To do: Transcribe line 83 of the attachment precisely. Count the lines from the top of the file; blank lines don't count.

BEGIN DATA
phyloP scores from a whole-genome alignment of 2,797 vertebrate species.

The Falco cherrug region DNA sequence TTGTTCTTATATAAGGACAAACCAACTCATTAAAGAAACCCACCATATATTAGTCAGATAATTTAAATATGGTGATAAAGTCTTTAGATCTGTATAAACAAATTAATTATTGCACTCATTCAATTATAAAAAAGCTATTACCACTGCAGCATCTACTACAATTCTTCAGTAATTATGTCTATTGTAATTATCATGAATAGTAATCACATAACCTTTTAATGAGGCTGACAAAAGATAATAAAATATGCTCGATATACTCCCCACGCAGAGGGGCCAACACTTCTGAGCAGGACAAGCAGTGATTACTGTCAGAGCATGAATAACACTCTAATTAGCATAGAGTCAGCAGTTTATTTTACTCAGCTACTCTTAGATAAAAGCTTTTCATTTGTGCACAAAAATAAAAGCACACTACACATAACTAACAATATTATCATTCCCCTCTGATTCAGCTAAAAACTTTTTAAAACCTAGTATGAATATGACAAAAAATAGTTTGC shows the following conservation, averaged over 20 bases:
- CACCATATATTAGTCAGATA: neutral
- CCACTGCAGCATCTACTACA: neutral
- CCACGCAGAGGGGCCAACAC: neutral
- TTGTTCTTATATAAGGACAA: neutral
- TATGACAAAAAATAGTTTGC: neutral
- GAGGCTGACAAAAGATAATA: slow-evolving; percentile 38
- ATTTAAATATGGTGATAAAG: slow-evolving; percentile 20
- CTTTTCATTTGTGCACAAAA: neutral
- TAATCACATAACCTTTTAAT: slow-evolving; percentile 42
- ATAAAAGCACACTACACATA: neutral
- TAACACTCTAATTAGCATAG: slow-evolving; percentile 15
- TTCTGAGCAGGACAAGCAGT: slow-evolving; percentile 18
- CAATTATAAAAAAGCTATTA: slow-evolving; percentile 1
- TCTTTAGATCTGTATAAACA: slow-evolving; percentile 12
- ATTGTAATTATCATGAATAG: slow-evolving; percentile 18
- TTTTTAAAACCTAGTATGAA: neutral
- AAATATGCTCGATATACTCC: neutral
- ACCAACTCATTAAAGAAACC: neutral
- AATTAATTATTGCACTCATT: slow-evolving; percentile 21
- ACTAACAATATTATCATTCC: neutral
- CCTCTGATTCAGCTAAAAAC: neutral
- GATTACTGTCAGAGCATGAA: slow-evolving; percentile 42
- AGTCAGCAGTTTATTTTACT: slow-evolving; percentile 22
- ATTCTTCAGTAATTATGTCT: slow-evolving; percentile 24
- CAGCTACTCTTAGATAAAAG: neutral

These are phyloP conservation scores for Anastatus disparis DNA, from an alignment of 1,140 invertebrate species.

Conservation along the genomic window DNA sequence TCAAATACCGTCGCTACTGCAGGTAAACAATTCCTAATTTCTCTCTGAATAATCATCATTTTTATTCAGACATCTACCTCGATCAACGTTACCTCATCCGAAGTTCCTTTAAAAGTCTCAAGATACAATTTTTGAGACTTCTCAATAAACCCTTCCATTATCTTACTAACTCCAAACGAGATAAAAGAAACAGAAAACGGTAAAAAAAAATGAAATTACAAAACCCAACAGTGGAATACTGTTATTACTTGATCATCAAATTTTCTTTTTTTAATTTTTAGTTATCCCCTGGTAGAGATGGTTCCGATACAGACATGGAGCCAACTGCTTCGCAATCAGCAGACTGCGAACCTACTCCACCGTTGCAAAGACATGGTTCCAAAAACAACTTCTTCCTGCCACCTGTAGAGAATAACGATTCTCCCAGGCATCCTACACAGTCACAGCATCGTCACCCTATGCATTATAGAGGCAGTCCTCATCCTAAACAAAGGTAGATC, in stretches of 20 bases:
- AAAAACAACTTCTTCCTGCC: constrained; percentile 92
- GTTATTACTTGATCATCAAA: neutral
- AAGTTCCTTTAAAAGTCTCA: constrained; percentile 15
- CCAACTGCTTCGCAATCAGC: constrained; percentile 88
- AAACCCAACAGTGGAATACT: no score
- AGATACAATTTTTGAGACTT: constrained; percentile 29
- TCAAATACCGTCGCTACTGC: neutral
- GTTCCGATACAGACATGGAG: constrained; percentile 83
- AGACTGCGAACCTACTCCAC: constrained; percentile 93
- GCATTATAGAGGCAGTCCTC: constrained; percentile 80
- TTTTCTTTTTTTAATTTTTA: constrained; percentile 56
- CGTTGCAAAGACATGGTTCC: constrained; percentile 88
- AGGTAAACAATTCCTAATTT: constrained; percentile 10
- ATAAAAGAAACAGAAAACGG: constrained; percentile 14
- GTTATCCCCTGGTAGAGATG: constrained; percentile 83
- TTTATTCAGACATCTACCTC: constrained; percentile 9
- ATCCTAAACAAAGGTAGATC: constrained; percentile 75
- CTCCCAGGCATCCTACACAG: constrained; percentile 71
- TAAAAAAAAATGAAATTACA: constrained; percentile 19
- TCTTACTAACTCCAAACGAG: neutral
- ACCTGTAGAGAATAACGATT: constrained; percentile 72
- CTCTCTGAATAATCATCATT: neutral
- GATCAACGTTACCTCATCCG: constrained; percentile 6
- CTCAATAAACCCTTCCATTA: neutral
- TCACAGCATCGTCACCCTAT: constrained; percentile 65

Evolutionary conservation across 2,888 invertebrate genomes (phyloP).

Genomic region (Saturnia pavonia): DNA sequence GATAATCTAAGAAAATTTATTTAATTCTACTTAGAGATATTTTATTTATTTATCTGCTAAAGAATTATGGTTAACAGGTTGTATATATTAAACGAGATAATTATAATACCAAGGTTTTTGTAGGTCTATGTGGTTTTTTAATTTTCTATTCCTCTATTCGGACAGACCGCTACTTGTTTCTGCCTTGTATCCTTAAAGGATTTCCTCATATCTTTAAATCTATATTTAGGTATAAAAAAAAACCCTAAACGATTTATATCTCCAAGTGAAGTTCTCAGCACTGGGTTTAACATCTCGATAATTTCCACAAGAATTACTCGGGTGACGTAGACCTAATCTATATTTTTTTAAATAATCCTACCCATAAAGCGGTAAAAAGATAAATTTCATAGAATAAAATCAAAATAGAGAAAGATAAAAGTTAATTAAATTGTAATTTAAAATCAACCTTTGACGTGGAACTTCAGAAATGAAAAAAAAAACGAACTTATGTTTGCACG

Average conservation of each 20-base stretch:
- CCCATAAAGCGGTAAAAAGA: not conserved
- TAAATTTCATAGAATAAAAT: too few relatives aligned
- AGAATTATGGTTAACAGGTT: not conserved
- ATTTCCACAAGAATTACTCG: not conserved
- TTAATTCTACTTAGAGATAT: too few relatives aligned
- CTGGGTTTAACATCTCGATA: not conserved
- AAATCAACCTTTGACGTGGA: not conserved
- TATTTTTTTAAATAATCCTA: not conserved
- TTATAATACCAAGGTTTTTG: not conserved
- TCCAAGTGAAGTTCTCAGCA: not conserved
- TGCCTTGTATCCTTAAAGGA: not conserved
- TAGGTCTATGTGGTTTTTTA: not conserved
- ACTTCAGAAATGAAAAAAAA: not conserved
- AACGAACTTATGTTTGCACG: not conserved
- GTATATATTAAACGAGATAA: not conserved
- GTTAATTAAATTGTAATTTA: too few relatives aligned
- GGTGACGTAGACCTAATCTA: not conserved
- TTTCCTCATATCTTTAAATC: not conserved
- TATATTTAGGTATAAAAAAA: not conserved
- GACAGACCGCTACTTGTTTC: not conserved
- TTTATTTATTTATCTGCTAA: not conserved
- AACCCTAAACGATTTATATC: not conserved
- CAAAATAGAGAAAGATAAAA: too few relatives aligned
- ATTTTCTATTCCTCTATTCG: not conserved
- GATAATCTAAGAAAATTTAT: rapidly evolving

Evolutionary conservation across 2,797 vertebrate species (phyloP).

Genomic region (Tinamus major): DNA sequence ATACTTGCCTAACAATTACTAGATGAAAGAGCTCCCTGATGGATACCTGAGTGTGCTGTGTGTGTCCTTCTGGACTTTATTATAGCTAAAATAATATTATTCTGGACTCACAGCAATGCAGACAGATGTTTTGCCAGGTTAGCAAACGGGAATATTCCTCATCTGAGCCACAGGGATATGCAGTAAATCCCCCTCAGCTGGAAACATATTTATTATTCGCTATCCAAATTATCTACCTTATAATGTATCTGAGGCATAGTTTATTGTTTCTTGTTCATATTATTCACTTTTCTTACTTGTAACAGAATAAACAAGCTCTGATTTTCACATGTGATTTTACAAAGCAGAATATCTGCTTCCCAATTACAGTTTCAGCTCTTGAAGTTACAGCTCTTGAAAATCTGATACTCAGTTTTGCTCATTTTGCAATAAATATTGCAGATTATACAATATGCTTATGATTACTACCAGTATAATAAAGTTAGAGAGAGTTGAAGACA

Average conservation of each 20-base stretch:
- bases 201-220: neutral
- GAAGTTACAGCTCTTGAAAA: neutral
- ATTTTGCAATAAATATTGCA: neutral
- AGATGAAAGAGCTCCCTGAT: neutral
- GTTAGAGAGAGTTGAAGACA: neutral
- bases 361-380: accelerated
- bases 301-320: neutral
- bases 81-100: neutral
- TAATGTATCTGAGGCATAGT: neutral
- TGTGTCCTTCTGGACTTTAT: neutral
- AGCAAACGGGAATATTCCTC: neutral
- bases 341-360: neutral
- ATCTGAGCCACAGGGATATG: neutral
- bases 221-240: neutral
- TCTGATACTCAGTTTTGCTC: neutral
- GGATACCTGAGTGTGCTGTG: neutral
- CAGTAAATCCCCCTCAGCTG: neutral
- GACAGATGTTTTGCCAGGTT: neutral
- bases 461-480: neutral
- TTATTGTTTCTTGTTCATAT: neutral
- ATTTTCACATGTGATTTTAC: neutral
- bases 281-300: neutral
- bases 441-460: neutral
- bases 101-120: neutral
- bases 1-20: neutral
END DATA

Evolutionary conservation across 2,797 vertebrate species (phyloP).